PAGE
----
June 2016

Shops are the First Line of Defense for Battery Safety

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By Corey Noles

Among the handful of issues that create negative attention for the vapor industry, accidents stemming from poor battery care are among the most frustrating. They harm the industry as a whole, feeding the misguided image that is painted daily of vapers. The worst part, though, is that they are entirely preventable.

When video footage appears of a battery venting in someone’s pocket or venting in a device near someone’s face, the damage done to the industry as a whole grows exponentially. While proper battery care is the responsibility of the owner, the first line of defense takes place at the shop.

Yes, many batteries are purchased second-hand, but the majority of sales are still coming from brick and mortar shops. This column isn’t to throw shops under the bus, but to remind everyone

When a store gets busy, it’s easy to rush through or skip the battery safety lecture — but with battery accidents becoming more common the need is greater than even to insure the public understands proper care.

Following are a few simple tips that will take sales clerks only a few seconds per customer:

  • Ask a customer if they understand proper battery care and maintenance.
  • Offer an explanation — explaining the importance of battery marriage, the danger of counterfeit batteries, the importance of smooth, in tact battery wraps.
  • Explain the danger of improperly inserting a battery.
  • Have a sheet to handout with the basics. ZampleBox has excellent sheets and posters that can be downloaded and distributed free of charge. Use them — it’s worth the ink. As the first line of defense, I would argue it should be a responsibility.
  • Offer FREE battery wraps. Battery wraps cost only a few cents and take seconds to install — far less time than a build or changing a coil. If this service prevents even one unnecessary accident, it will be worth the pennies.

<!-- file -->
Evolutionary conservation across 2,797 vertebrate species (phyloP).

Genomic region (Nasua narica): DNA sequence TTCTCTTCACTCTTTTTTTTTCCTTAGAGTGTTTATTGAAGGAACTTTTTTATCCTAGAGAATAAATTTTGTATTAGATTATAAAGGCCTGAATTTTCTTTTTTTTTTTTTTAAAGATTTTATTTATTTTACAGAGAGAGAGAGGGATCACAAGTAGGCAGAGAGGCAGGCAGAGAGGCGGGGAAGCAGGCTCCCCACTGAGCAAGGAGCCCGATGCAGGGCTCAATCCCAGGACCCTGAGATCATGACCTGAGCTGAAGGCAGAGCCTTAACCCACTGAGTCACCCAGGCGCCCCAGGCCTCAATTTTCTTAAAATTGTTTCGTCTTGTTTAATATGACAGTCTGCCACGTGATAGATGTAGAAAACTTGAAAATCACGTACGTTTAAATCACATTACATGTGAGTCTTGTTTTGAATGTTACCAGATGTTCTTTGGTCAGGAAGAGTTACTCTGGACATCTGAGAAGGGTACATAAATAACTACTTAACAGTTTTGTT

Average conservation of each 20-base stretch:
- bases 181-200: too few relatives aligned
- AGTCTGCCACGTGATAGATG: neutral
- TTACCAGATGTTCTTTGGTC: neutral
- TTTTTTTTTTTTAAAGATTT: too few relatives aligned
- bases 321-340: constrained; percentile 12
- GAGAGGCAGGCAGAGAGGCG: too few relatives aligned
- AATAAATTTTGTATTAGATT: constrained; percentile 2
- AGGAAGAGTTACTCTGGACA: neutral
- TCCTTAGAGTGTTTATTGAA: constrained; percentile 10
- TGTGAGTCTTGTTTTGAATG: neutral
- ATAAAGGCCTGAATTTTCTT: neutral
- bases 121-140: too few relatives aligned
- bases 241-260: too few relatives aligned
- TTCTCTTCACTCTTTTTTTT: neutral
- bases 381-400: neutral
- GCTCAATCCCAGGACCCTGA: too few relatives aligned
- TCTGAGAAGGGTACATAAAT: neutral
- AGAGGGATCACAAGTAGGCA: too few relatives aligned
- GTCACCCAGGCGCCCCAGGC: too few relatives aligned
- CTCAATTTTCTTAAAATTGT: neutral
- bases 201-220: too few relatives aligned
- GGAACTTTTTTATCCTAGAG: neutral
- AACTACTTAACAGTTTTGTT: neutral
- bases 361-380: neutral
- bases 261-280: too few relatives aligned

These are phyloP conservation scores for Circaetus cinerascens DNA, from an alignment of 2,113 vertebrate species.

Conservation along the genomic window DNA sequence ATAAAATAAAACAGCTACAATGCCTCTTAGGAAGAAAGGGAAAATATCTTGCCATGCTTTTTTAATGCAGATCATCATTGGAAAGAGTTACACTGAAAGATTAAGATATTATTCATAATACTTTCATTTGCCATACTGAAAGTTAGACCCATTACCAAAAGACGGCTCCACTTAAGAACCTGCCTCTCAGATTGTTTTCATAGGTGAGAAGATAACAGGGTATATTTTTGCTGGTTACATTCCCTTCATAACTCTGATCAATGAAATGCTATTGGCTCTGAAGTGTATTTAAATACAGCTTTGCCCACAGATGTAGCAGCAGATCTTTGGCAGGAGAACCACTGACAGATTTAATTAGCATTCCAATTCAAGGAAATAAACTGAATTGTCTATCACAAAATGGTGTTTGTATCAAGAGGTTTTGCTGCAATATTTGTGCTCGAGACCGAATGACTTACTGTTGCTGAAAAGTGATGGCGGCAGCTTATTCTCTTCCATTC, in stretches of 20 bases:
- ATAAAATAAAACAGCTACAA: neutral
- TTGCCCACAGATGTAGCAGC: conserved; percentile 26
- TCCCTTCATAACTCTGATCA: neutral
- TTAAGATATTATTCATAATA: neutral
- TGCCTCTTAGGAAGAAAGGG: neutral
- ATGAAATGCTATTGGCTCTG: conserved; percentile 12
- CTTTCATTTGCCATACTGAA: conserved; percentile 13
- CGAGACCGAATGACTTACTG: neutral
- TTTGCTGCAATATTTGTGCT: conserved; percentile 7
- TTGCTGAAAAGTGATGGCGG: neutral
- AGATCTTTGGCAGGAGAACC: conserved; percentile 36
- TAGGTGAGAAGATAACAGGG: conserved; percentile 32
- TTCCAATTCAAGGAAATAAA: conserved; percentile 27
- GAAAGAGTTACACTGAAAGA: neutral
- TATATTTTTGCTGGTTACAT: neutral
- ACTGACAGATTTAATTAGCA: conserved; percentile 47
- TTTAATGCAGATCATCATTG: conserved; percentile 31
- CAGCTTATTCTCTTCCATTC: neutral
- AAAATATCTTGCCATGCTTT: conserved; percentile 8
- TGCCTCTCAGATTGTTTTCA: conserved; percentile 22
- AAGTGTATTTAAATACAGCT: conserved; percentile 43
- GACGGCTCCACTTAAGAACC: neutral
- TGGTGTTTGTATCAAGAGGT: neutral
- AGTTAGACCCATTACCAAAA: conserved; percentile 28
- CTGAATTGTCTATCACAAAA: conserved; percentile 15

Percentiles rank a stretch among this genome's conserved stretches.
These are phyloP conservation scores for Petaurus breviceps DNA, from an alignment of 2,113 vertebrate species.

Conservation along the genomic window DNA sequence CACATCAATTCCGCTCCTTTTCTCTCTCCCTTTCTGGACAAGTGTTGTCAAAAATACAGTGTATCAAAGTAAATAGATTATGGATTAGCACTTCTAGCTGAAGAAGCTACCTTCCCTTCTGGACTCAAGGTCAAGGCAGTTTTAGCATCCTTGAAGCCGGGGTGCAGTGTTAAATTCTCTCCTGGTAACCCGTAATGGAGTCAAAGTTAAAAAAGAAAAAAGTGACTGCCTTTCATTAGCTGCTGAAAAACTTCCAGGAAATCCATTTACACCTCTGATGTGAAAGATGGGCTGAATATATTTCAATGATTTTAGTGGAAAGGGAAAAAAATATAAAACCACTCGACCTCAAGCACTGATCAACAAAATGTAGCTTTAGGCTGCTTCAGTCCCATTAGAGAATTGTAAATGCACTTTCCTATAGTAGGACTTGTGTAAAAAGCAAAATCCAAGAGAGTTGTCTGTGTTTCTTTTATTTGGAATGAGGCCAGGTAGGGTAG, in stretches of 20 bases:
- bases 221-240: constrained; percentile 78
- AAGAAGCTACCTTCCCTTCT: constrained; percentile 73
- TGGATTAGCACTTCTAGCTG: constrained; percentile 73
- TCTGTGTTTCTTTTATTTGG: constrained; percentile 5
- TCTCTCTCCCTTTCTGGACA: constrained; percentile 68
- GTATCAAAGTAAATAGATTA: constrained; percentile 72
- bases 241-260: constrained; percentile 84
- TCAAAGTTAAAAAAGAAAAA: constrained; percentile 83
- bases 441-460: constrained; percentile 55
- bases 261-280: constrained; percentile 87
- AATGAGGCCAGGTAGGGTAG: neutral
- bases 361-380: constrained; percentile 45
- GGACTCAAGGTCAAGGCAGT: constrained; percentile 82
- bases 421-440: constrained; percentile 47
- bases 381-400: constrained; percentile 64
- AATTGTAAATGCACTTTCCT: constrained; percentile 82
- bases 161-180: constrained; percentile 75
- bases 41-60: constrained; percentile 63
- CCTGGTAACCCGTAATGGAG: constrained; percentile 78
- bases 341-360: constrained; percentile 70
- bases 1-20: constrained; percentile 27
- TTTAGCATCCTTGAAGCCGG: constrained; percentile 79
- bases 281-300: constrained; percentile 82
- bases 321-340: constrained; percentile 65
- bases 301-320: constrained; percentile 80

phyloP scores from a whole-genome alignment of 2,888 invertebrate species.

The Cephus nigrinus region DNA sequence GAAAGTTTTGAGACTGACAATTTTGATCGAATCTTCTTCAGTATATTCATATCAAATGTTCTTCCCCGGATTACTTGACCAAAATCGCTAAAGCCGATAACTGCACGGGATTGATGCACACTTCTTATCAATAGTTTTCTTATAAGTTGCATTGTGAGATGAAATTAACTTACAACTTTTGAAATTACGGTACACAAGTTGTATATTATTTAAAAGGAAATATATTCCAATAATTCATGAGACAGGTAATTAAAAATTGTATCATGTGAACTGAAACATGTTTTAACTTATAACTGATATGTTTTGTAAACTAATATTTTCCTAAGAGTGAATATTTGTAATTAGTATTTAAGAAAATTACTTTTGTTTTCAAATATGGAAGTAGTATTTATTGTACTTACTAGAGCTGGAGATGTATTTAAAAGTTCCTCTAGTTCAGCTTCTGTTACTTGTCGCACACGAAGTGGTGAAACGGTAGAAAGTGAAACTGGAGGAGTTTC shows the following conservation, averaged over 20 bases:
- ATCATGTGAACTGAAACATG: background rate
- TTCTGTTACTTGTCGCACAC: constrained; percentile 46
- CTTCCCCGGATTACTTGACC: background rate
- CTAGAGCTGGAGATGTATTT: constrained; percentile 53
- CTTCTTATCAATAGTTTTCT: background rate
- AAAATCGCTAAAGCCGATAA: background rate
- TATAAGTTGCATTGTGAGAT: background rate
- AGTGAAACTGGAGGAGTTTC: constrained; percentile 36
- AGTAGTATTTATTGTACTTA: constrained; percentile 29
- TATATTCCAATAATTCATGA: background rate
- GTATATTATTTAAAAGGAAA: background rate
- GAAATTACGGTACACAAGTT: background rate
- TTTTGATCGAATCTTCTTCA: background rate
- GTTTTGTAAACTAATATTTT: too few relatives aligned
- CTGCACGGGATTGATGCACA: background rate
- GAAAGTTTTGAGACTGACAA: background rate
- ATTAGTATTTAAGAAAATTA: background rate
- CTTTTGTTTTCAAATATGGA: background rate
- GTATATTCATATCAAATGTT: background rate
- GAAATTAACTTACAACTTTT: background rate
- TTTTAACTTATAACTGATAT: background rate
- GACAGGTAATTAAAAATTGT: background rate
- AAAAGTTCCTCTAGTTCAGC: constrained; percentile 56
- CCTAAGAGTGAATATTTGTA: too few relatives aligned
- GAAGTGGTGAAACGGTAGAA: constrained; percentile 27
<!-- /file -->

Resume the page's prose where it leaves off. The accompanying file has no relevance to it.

• Explain the proper use of a hybrid connection. With the rise in popularity of such devices, this is becoming increasingly important.

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  • Offer a trade-in service. Shave a percentage off the cost of new batteries for bringing in old batteries for proper disposal. Quite often these batteries wind up changing hands in trades and are the ultimate enemy of safe vaping.
  • Stress the importance of changing batteries in six to 12 month intervals depending on their level of usage..
  • Only order batteries from trustworthy outlets. With countless rewrap companies and counterfeit batteries running rampant, don’t be part of the problem. Be part of the solution.
  • Adjust your battery prices to accommodate for including a battery box with each pair. The simple, plastic box that holds two is fine and they are dirt cheap at wholesale. The fact that vapers have to buy them separately makes them far less likely to purchase them.
  • Stop selling lousy chargers. Stick with the known and trusted chargers — Nitecore, Xtar and the Efest LUC series. All of these are time-tested and proven chargers.
  • Explain ohm’s law to anyone and everyone who will listen. Offer to check their builds. Show them how to do it themselves.

The most important role for any vape shop employee is that of a teacher. Treat each customer like they’re brand new. When times are busy, at least use the handouts.

While the ultimate responsibility falls on the individual vaper, tragic and careless accidents are harmful for the entire industry. If everyone steps up, most of these can be prevented. Our industry garners enough bad publicity without us contributing to the problem.

These same ideas apply to vapers themselves, not just stores. When you see your friends taking unnecessary risks, step in. Say something. Do it to protect your rights as a vaper and to ensure your friend — or customer — doesn’t become just another story on the evening news.

If we all do our part, the majority of these accidents can be prevented.

Corey Noles is the managing editor of VAPE Magazine. He has worked as a journalist since 2004 covering countless topics and is the owner/founder of Inked Up E-Liquid Co.